Consultations, Coming and Going…
July has been a busy month.
Arrived in Berlin only to discover that two copyright consultations are taking place in Ireland – what excitement!: a proposition to introduce a ‘fair use’ clause to local legislation (rerunning the Hargreaves inquiry), and regarding an amendment designed to enable rightsholders to obtain injunctions against internet service providers where their infrastructure is allegedly being by users for infringing purposes.
Although sceptical about such processes, I had worked on a submission to the EU Commission about the Enforcement Directive earlier this year, so I did throw in a rushed contribution. But the technical nature of these mechanisms largely elides the really crucial questions. What sectors are truly dependent on copyright, rather than just happy to take advantage of it? How extensive and significant economically are these sectors? What are the costs imposed on cultural users and consumers as a result? What way do these rules shape what type of culture is produced and the organisation of the industries that produce them?
On a narrower level of economic development the issue is basic: how can it be that in a country like Ireland, where Google employ more than 2000 people, there is no explicit protection of search engines, nor for the innumerable ways of aggregating and reusing information – the basic operating space for technological invention, innovation and diffusion – from copyright liability.
‘Fair use’ in the US functions as an affirmative defense for exactly these type of cases where works produced produced for one purpose or market,are transformed into something entirely different. Fair use is a statutory, general, defense to copyright infringement, applied on a case by case basis which renders it flexible and adaptable to unforeseen circumstances.
The Hargreaves report in the UK ultimately opted against advising the creation of this defense – why? Their argument was that it would create so much uncertainty, that the greatest beneficiaries would be lawyers paid to decipher the ambiguity for the interests involved. Further, due to the restrictions of European laws, agreed to by member states in blissful ignorance of their repercussions, the latitude to create exceptions and exemptions to copyright is limited to a list of about fifteen enumerated cases. Thus the introduction of such defense would require action at the level of the EU: an obviously unenviable prospect. Puzzlingly Hargreaves proposed the creation instead of another new European exception which would encounter exactly the same type of political obstacles:
“We therefore recommend below that the Government should press at EU level for the introduction of an exception allowing uses of a work enabled by technology which do not directly trade on the underlying creative and expressive purpose of the work…”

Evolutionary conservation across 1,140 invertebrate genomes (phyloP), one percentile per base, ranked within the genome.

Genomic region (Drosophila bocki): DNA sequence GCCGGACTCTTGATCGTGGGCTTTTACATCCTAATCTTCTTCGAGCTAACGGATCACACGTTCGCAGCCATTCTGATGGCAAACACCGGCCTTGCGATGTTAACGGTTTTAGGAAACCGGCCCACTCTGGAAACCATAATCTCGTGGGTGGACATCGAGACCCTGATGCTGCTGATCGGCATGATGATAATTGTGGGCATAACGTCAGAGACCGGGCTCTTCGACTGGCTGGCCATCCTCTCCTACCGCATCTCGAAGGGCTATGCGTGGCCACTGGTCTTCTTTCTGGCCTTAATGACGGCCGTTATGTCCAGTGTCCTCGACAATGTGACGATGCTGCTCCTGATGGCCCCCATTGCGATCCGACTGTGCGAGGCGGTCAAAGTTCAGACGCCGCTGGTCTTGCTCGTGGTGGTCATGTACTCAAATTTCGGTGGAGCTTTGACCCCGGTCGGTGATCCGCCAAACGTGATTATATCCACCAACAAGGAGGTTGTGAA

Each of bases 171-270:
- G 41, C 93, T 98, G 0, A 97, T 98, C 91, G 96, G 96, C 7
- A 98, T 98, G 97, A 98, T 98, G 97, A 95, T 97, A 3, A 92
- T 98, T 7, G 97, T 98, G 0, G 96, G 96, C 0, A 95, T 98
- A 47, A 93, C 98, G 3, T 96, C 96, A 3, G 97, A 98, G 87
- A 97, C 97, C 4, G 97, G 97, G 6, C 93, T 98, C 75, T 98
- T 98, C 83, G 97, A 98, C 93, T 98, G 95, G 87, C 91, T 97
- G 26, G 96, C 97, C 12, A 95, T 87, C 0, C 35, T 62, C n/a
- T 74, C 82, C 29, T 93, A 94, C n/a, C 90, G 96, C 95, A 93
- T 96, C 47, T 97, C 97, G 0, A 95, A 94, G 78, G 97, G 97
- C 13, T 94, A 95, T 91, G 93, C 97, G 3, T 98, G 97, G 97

Digital Opportunity, p.47
Apart from the bureaucratic barriers to to its creation, it is also, well, vague, so maybe the lawyers still have something to look forward to. Go figure.
Google is so naturalised, through incessant everyday use ,that it may appear absurd to suggest that it could be under legal threat. Yet a review of case law in both the US and the EU shows the extent of the legally-manufactured obstacles faced by the company; various aspects of their services (image search, youtube, google news) been condemned in Belgium, France, Germany and Italy, amongst others. The search giant, of course, has more than adequate legal and policy resources to protect itself. My concern is for the next generation technologies threatened by copyright regimes: without either deep pockets or the anthropological dividend of mass adoption, they will always be under threat from those who hold economic power now.
Meanwhile the media companies are desperate to ease their access to injunctions against anyone deemed to be a ‘contributor’ to copyright infringement. Friday last, Hollywood had a victory in the high court in London, securing an injunction against British Telecom, forcing them to deny their subscribers access to a site called Newzbin. Having already already lost a copyright action Newzbin was an easy target, but the precedent it sets is diabolical: innumerable online spaces contain activity that may be deemed infringing – should they all be shut down? Youtube and Vimeo too, as well as any site with the temerity to index torrents? And how will the Star Chamber necessary to determines a site’s bona fides be selected?
Securing a space for the experimentation in both engineering and culture, acknowledging that the changed nature of cultural production and the basic alphabet for technological innovation have the same root, should be the object of any changes made to copyright law. This means liberation from copyright, both for computer users with a new capacity to produce and distribute meaning, and for the innovation necessary to economic change.
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